The UK Border Agency has opened another detention centre, to cope with the expanding numbers being detained.
This one is actually a former prison and it is in the middle of nowhere. The visiting information from it on the prison service website says that “both train and bus services are poor, the best direct route is by taxi.” The nearest mainline railway stations are Newark and Lincoln, 12 miles away. The website has directions for travelling by car.
Detention Action and other organisations have been campaigning against the expansion of detention. In a joint letter to the Immigration Minister last year, 25 organisations criticised the Morton Hall plans in the light of the UKBA’s “inefficient and damaging” use of existing detention centres and called for a moratorium on expansion.
Migrants Rights Network on their website write:
- Some people are held in detention for prolonged periods. UKBA statistics crunched by the Migration Observatory show that over 10% of people held in detention from 2008 - 2010 were held for over one yearor some people this extended to a number of years.
- Continued use of private contrators in detention centre staffing and removals. Various sources including the 2008 'Outsourcing Abuse' report by Medical Justice record highly concerning incidents of violence against detainees.
- Use of detention as part of the fast track asylum process has been roundly criticised, including by campaign group Detention Action in their recent Fast Track to Despair report.
This sort of 'reporting' led a visitor at another detention centre, Bryony Whitmarsh, to write to The Independent calling the reproduction of PR "irresponsible journalism that contributes towards the myths that prevail about people applying for asylum in the UK."
I am a volunteer visitor at a local Immigration and Removal Centre, and in fact this morning was travelling to court to act as a surety for a gay man seeking asylum.
In Uche [Nnabuife]'s case and many others that I have experienced since I've been visiting (just over a year) these are NOT always people with no legal right to be in the UK or have refused to leave voluntarily. Many people are locked up unfairly and for indefinite periods of time. Many DO have a right to be here and a decision to detain them is taken before their case has been heard by a judge. People are often detained against Home Office Guidelines, for example, if they've been tortured.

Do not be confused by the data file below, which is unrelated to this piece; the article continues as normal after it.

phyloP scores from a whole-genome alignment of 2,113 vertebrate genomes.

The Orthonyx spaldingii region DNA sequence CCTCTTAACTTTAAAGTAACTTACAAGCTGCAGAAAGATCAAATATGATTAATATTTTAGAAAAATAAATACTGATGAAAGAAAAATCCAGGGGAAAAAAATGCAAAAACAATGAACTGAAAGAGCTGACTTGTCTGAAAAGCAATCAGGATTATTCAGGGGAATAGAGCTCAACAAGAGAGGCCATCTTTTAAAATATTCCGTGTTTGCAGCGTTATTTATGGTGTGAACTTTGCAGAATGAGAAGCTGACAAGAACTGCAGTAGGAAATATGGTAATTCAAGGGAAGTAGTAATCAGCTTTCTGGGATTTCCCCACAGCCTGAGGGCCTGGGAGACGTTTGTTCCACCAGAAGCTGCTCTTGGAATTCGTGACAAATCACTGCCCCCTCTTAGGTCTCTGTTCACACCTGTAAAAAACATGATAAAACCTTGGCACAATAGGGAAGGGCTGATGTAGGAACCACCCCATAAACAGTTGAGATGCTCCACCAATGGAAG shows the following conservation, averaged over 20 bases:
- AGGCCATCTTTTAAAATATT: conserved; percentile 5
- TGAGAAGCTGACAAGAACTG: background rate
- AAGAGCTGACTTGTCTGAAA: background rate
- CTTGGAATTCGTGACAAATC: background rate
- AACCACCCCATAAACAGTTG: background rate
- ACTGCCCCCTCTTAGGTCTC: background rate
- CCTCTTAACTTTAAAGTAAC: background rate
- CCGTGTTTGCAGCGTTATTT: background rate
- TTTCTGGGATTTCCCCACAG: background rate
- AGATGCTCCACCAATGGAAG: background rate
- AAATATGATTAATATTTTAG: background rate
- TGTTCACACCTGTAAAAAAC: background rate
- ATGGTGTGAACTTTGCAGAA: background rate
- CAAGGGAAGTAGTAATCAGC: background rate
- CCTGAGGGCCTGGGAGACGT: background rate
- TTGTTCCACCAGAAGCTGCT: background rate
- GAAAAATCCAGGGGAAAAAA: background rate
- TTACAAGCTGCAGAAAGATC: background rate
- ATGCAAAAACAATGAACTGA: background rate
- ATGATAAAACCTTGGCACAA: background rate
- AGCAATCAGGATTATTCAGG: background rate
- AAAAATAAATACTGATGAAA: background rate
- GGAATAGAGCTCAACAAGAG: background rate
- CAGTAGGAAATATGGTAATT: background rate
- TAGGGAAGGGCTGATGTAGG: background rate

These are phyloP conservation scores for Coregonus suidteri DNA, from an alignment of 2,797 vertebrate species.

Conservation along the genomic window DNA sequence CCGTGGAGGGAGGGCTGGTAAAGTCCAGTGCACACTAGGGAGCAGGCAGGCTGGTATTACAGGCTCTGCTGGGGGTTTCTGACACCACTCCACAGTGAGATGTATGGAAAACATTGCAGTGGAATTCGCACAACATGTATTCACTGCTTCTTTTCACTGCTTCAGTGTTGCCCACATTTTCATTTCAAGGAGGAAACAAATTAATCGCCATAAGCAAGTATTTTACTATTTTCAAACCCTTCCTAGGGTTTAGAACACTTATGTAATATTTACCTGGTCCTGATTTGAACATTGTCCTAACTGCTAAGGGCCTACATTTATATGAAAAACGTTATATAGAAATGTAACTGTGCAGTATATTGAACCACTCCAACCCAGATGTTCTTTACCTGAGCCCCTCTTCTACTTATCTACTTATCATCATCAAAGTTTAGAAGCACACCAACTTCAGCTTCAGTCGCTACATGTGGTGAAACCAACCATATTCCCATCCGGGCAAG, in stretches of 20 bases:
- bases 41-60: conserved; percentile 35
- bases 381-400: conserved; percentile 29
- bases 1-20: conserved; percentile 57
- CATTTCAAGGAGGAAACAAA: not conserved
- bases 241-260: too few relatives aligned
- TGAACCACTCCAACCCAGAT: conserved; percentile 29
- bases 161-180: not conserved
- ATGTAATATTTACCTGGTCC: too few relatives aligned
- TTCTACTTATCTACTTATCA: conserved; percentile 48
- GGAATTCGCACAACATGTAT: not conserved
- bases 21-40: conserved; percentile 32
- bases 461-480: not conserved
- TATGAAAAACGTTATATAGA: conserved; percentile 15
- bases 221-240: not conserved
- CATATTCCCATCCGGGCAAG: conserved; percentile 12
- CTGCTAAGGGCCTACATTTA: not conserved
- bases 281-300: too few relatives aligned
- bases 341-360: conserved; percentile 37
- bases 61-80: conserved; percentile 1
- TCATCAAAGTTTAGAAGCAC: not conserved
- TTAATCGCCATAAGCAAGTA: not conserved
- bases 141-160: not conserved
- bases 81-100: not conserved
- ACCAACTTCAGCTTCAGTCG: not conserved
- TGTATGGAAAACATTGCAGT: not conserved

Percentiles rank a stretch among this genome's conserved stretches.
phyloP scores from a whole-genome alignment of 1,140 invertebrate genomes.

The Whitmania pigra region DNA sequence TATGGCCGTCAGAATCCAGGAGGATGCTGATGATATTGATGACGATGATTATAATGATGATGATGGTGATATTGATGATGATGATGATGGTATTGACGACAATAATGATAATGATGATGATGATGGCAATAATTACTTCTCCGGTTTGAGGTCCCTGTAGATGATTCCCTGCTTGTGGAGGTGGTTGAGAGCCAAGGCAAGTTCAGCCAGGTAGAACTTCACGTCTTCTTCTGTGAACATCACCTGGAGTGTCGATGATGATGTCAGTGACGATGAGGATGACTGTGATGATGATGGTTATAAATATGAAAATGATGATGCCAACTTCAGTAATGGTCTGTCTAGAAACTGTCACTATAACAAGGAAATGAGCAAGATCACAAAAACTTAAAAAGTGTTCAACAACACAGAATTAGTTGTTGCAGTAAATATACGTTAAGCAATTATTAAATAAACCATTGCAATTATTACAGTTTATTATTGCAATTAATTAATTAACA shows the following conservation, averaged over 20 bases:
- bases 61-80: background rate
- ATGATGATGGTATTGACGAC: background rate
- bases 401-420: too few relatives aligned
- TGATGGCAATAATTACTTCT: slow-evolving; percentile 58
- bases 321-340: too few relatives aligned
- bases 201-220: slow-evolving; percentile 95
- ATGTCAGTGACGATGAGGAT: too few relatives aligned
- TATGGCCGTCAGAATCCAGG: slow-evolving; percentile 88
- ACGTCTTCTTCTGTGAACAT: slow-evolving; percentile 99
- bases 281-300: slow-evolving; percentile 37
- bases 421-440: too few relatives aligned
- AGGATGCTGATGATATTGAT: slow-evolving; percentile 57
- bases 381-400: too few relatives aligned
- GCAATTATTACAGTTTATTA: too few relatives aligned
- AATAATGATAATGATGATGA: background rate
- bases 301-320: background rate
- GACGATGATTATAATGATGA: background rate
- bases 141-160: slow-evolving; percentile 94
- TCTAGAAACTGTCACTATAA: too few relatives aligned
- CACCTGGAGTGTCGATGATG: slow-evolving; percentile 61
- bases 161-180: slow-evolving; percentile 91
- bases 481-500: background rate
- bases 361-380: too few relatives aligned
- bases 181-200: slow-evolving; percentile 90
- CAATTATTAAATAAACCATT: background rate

Many have just arrived, picked up at a port or the airport. Some have been in the UK a bit longer and may have acquired false documents to help them negotiate daily life and/or entry into the UK. The Home Office prosecutes people for having false documents and sends them to prison. After serving a prison sentence (already a punishment) they then do not get released but get sent onto immigration detention and can stay in immigration detention for months or even years.
People have already served their time and detention is time over and above that and thus these people are not treated equally before the law. Any British person would be released after the criminal sentence. There are young people in detention who have been here since they were as young as 1 or 2 years old, and are essentially British. They then get involved with inner city youth misdemeanors and next thing you know they are being held with a view to being deported to a country they know nothing of.
In contrast to the civil or criminal system, people have to prove their innocence, rather than the courts proving their guilt.
I would imagine that Nigel [Morris, Independent journalist] has not visited Morton Hall, as he does not comment on its isolated position, making it even more difficult that usual for detainees to get legal support or even to receive visits from friends or family.
I would suggest that Nigel watches the following video about indefinite detention, before publishing any further direct quotations from the UKBA without qualification.